Park City Council field offers eclectic candidate slate
There are just four in the contest, not enough for a primary
THE PARK RECORD
One person submitted campaign paperwork Wednesday to compete in the Park City Council campaign, not enough to force a primary contest between the four candidates seeking a seat on the City Council.
Mark Blue waited until the afternoon on the last day of the window when candidates could file paperwork at the Marsac Building. The other City Council candidates are incumbent Tim Henney, Park City Planning Commissioner Steve Joyce and Josh Hobson, who is an environmental activist and a chef.
Blue has sought a City Council seat five previous times, starting in 2001. He lost four elections and ended the other campaign early. He has never garnered significant voter support. His previous campaigns have pressed issues like combating speeding vehicles, enforcing rules regulating construction sites and recycling. He has also addressed broader issues like growth that City Council candidates in Park City have needed to include in platforms for years.
The City Council field, though not large enough to force a primary, offers an eclectic slate of candidates. Henney will draw support from people who see City Hall as a high-performing government entity as he seeks re-election to a second term. Joyce, a detail-oriented Planning Commissioner, could be attractive to voters who see growth and development as the top issues. Hobson’s candidacy could intrigue the many green-minded voters in Park City. Blue will need to significantly broaden his appeal from the past campaigns to secure one of the two seats on the ballot.
City Councilor Cindy Matsumoto opted to retire from public service, creating one seat without an incumbent seeking re-election.
The City Council campaign will likely remain in the background through the summer as a result of the lack of a primary election. The mayoral campaign between City Councilor Andy Beerman, former Mayor Dana Williams and Roger Armstrong, who is a member of the Summit County Council, requires a primary in August to reduce the field to two for Election Day in November. The mayoral campaign is expected to be a highly charged affair and will likely overshadow the City Council campaign through the voting in November.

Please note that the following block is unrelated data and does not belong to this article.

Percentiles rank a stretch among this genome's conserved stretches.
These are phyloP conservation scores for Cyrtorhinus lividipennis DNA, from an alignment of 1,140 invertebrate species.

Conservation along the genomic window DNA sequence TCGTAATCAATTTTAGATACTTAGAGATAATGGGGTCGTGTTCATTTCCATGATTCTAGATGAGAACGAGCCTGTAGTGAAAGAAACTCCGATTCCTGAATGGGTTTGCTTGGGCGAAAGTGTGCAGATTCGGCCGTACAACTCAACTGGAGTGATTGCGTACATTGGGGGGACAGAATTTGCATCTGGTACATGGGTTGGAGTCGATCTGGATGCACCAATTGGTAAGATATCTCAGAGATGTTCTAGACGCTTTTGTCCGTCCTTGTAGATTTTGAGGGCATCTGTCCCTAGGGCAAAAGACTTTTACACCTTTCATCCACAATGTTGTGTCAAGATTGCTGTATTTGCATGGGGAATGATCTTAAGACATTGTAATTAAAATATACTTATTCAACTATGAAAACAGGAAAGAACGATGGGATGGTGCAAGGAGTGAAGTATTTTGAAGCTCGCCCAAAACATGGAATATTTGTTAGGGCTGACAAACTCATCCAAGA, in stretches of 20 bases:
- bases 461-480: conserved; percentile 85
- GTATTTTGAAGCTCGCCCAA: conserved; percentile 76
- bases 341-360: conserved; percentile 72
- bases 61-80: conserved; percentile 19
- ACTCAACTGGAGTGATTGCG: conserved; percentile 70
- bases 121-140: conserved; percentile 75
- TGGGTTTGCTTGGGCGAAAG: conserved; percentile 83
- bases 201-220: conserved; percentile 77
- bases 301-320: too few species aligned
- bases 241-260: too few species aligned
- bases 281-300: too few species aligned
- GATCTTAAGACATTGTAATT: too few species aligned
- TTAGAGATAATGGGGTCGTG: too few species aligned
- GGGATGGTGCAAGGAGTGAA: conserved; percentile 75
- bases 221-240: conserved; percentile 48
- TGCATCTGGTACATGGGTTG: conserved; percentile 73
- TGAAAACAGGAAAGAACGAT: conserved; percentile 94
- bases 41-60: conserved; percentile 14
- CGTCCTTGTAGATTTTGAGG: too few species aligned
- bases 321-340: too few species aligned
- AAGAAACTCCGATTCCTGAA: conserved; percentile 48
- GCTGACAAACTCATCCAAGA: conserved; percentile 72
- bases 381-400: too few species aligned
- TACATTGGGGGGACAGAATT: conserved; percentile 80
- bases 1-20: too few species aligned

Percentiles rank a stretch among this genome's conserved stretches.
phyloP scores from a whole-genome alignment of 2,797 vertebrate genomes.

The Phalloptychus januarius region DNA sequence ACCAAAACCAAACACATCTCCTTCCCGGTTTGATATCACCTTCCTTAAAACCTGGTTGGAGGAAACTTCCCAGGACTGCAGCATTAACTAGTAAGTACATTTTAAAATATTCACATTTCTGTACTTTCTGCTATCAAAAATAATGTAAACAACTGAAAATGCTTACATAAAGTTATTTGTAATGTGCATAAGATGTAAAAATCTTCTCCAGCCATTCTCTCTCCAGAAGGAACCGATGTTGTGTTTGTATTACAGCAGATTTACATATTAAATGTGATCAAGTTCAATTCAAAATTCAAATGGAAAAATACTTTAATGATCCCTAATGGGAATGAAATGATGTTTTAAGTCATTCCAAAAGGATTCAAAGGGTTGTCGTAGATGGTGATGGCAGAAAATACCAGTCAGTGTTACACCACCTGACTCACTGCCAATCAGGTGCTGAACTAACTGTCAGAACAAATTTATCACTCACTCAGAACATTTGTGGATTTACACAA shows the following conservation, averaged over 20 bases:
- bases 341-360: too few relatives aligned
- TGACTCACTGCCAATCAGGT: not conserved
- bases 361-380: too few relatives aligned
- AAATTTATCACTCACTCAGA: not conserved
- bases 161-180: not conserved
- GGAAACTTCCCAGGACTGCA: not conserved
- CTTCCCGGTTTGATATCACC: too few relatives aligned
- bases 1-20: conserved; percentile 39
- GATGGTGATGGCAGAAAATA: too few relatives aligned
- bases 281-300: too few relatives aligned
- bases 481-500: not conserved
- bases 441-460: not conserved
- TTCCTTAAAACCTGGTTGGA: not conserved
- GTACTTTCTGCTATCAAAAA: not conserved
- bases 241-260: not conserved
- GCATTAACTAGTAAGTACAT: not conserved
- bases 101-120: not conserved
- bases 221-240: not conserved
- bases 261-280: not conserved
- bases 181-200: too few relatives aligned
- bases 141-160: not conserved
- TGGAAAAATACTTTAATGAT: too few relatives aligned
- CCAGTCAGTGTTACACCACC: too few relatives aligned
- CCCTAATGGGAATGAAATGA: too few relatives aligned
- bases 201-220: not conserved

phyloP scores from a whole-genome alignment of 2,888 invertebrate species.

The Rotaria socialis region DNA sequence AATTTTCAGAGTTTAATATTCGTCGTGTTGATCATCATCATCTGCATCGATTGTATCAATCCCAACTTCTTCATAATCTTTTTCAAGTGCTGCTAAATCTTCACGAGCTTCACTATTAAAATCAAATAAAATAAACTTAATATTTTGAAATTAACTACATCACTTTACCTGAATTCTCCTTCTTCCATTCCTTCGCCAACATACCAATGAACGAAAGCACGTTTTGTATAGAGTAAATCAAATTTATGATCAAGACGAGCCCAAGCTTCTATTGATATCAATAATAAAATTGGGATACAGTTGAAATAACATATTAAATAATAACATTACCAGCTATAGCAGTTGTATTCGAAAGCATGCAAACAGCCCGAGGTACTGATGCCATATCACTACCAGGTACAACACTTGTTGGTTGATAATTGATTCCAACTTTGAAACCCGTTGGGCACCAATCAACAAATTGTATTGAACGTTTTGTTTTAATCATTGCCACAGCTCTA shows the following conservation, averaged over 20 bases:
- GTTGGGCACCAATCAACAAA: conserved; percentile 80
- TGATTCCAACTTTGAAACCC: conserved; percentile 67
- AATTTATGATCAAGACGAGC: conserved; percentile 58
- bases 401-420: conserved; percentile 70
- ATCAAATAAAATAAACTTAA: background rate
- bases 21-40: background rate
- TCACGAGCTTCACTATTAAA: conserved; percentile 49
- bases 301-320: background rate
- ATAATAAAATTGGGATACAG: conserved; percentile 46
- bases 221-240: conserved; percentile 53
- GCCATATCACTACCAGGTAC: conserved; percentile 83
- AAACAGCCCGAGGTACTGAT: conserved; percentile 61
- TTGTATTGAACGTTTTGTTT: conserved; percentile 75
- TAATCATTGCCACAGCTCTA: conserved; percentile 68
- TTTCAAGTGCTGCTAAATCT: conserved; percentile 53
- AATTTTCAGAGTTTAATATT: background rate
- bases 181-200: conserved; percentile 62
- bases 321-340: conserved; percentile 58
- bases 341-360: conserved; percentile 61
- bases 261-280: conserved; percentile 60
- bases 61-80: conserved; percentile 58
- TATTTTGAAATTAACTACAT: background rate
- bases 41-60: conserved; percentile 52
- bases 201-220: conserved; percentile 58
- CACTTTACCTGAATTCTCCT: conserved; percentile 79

The City Council candidates are expected to address a series of topics during the campaign like the related issues of growth and traffic as well as the post-recession busyness of the community, environmental progress and the resort-based economy. It appears the topics will be similar to those of recent City Hall campaigns.
It was unclear as the filing window approached what sort of candidate field the City Council election would draw. There was very little chatter in political circles about the City Council campaign even as Matsumoto announced her intention not to seek re-election. Much of the political talk in the weeks and even months before the filing window centered on the mayoral campaign as City Hall watchers wondered whether Mayor Jack Thomas would run for re-election. His retirement announcement immediately spurred talk of whether Williams would attempt to return to the mayor’s office and whether Beerman would mount a second bid for Park City’s highest office after an unsuccessful mayoral campaign in 2013.
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Arlene Loble served as the Park City manager in the 1980s, a pivotal period that prepared the community for the boom years that would follow in the 1990s. Loble, who recently died, is credited with introducing a level of professionalism to the municipal government that was needed amid the growth challenges.